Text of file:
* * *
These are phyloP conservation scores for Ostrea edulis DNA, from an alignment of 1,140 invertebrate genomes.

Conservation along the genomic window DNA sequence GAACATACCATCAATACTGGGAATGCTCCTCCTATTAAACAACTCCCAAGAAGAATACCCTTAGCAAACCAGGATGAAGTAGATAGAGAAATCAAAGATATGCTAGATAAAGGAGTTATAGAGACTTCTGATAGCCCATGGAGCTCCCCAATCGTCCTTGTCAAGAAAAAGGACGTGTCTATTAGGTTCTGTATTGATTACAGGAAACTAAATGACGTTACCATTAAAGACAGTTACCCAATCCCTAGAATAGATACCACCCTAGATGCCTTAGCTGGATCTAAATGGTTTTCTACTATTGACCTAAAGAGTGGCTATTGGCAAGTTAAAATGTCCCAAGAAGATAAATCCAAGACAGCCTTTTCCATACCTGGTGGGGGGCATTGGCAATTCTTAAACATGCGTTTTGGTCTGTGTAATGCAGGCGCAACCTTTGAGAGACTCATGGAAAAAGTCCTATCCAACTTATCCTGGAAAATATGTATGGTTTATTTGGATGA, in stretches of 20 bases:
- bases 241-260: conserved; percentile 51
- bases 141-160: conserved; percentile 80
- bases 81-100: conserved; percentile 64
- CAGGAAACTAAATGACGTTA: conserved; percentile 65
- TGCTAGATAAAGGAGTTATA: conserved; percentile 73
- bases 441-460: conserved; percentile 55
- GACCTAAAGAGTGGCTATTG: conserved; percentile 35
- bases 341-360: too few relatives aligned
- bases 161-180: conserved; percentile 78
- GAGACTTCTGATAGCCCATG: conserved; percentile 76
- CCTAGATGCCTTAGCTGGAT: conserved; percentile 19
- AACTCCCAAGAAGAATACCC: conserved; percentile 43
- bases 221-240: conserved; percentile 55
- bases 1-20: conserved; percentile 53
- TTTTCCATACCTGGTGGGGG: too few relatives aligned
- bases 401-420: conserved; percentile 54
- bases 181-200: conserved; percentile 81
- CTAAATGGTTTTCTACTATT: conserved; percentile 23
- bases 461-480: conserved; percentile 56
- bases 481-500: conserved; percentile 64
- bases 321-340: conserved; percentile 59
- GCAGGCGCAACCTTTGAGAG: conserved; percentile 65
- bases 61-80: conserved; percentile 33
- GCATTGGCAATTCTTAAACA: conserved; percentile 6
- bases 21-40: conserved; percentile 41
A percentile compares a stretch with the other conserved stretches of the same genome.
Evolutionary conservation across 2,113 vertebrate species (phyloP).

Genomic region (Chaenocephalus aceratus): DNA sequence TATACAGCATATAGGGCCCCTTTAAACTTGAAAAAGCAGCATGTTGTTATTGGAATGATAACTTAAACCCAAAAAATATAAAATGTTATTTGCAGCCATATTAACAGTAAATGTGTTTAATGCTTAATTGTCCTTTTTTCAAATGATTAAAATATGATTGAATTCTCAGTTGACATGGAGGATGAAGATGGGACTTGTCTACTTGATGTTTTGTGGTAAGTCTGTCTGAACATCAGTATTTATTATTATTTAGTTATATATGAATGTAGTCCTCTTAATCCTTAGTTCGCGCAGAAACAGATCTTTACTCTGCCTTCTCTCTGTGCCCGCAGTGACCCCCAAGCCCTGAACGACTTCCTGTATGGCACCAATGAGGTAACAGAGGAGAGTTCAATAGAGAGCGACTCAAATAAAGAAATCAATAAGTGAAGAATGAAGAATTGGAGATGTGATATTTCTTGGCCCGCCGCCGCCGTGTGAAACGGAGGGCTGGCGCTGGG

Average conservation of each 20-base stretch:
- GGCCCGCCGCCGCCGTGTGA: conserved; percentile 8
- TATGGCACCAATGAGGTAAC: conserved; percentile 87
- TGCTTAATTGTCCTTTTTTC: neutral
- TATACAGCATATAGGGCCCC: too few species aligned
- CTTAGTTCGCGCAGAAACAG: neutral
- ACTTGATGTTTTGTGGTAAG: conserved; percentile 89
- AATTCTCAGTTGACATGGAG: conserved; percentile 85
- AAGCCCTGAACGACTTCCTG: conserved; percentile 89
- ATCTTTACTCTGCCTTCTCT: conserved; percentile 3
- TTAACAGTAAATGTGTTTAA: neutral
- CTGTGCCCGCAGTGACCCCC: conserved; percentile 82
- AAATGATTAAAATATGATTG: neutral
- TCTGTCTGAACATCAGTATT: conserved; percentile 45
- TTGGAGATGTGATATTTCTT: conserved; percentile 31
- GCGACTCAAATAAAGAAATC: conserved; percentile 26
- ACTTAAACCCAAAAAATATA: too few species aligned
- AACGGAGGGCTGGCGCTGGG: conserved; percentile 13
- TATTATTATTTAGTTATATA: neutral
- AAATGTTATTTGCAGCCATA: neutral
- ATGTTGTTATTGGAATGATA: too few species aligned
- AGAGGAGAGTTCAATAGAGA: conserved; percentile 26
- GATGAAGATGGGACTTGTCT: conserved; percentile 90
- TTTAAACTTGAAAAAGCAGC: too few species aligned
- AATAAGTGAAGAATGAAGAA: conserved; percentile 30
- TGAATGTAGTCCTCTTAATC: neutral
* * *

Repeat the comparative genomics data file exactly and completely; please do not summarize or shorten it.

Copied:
These are phyloP conservation scores for Ostrea edulis DNA, from an alignment of 1,140 invertebrate genomes.

Conservation along the genomic window DNA sequence GAACATACCATCAATACTGGGAATGCTCCTCCTATTAAACAACTCCCAAGAAGAATACCCTTAGCAAACCAGGATGAAGTAGATAGAGAAATCAAAGATATGCTAGATAAAGGAGTTATAGAGACTTCTGATAGCCCATGGAGCTCCCCAATCGTCCTTGTCAAGAAAAAGGACGTGTCTATTAGGTTCTGTATTGATTACAGGAAACTAAATGACGTTACCATTAAAGACAGTTACCCAATCCCTAGAATAGATACCACCCTAGATGCCTTAGCTGGATCTAAATGGTTTTCTACTATTGACCTAAAGAGTGGCTATTGGCAAGTTAAAATGTCCCAAGAAGATAAATCCAAGACAGCCTTTTCCATACCTGGTGGGGGGCATTGGCAATTCTTAAACATGCGTTTTGGTCTGTGTAATGCAGGCGCAACCTTTGAGAGACTCATGGAAAAAGTCCTATCCAACTTATCCTGGAAAATATGTATGGTTTATTTGGATGA, in stretches of 20 bases:
- bases 241-260: conserved; percentile 51
- bases 141-160: conserved; percentile 80
- bases 81-100: conserved; percentile 64
- CAGGAAACTAAATGACGTTA: conserved; percentile 65
- TGCTAGATAAAGGAGTTATA: conserved; percentile 73
- bases 441-460: conserved; percentile 55
- GACCTAAAGAGTGGCTATTG: conserved; percentile 35
- bases 341-360: too few relatives aligned
- bases 161-180: conserved; percentile 78
- GAGACTTCTGATAGCCCATG: conserved; percentile 76
- CCTAGATGCCTTAGCTGGAT: conserved; percentile 19
- AACTCCCAAGAAGAATACCC: conserved; percentile 43
- bases 221-240: conserved; percentile 55
- bases 1-20: conserved; percentile 53
- TTTTCCATACCTGGTGGGGG: too few relatives aligned
- bases 401-420: conserved; percentile 54
- bases 181-200: conserved; percentile 81
- CTAAATGGTTTTCTACTATT: conserved; percentile 23
- bases 461-480: conserved; percentile 56
- bases 481-500: conserved; percentile 64
- bases 321-340: conserved; percentile 59
- GCAGGCGCAACCTTTGAGAG: conserved; percentile 65
- bases 61-80: conserved; percentile 33
- GCATTGGCAATTCTTAAACA: conserved; percentile 6
- bases 21-40: conserved; percentile 41
A percentile compares a stretch with the other conserved stretches of the same genome.
Evolutionary conservation across 2,113 vertebrate species (phyloP).

Genomic region (Chaenocephalus aceratus): DNA sequence TATACAGCATATAGGGCCCCTTTAAACTTGAAAAAGCAGCATGTTGTTATTGGAATGATAACTTAAACCCAAAAAATATAAAATGTTATTTGCAGCCATATTAACAGTAAATGTGTTTAATGCTTAATTGTCCTTTTTTCAAATGATTAAAATATGATTGAATTCTCAGTTGACATGGAGGATGAAGATGGGACTTGTCTACTTGATGTTTTGTGGTAAGTCTGTCTGAACATCAGTATTTATTATTATTTAGTTATATATGAATGTAGTCCTCTTAATCCTTAGTTCGCGCAGAAACAGATCTTTACTCTGCCTTCTCTCTGTGCCCGCAGTGACCCCCAAGCCCTGAACGACTTCCTGTATGGCACCAATGAGGTAACAGAGGAGAGTTCAATAGAGAGCGACTCAAATAAAGAAATCAATAAGTGAAGAATGAAGAATTGGAGATGTGATATTTCTTGGCCCGCCGCCGCCGTGTGAAACGGAGGGCTGGCGCTGGG

Average conservation of each 20-base stretch:
- GGCCCGCCGCCGCCGTGTGA: conserved; percentile 8
- TATGGCACCAATGAGGTAAC: conserved; percentile 87
- TGCTTAATTGTCCTTTTTTC: neutral
- TATACAGCATATAGGGCCCC: too few species aligned
- CTTAGTTCGCGCAGAAACAG: neutral
- ACTTGATGTTTTGTGGTAAG: conserved; percentile 89
- AATTCTCAGTTGACATGGAG: conserved; percentile 85
- AAGCCCTGAACGACTTCCTG: conserved; percentile 89
- ATCTTTACTCTGCCTTCTCT: conserved; percentile 3
- TTAACAGTAAATGTGTTTAA: neutral
- CTGTGCCCGCAGTGACCCCC: conserved; percentile 82
- AAATGATTAAAATATGATTG: neutral
- TCTGTCTGAACATCAGTATT: conserved; percentile 45
- TTGGAGATGTGATATTTCTT: conserved; percentile 31
- GCGACTCAAATAAAGAAATC: conserved; percentile 26
- ACTTAAACCCAAAAAATATA: too few species aligned
- AACGGAGGGCTGGCGCTGGG: conserved; percentile 13
- TATTATTATTTAGTTATATA: neutral
- AAATGTTATTTGCAGCCATA: neutral
- ATGTTGTTATTGGAATGATA: too few species aligned
- AGAGGAGAGTTCAATAGAGA: conserved; percentile 26
- GATGAAGATGGGACTTGTCT: conserved; percentile 90
- TTTAAACTTGAAAAAGCAGC: too few species aligned
- AATAAGTGAAGAATGAAGAA: conserved; percentile 30
- TGAATGTAGTCCTCTTAATC: neutral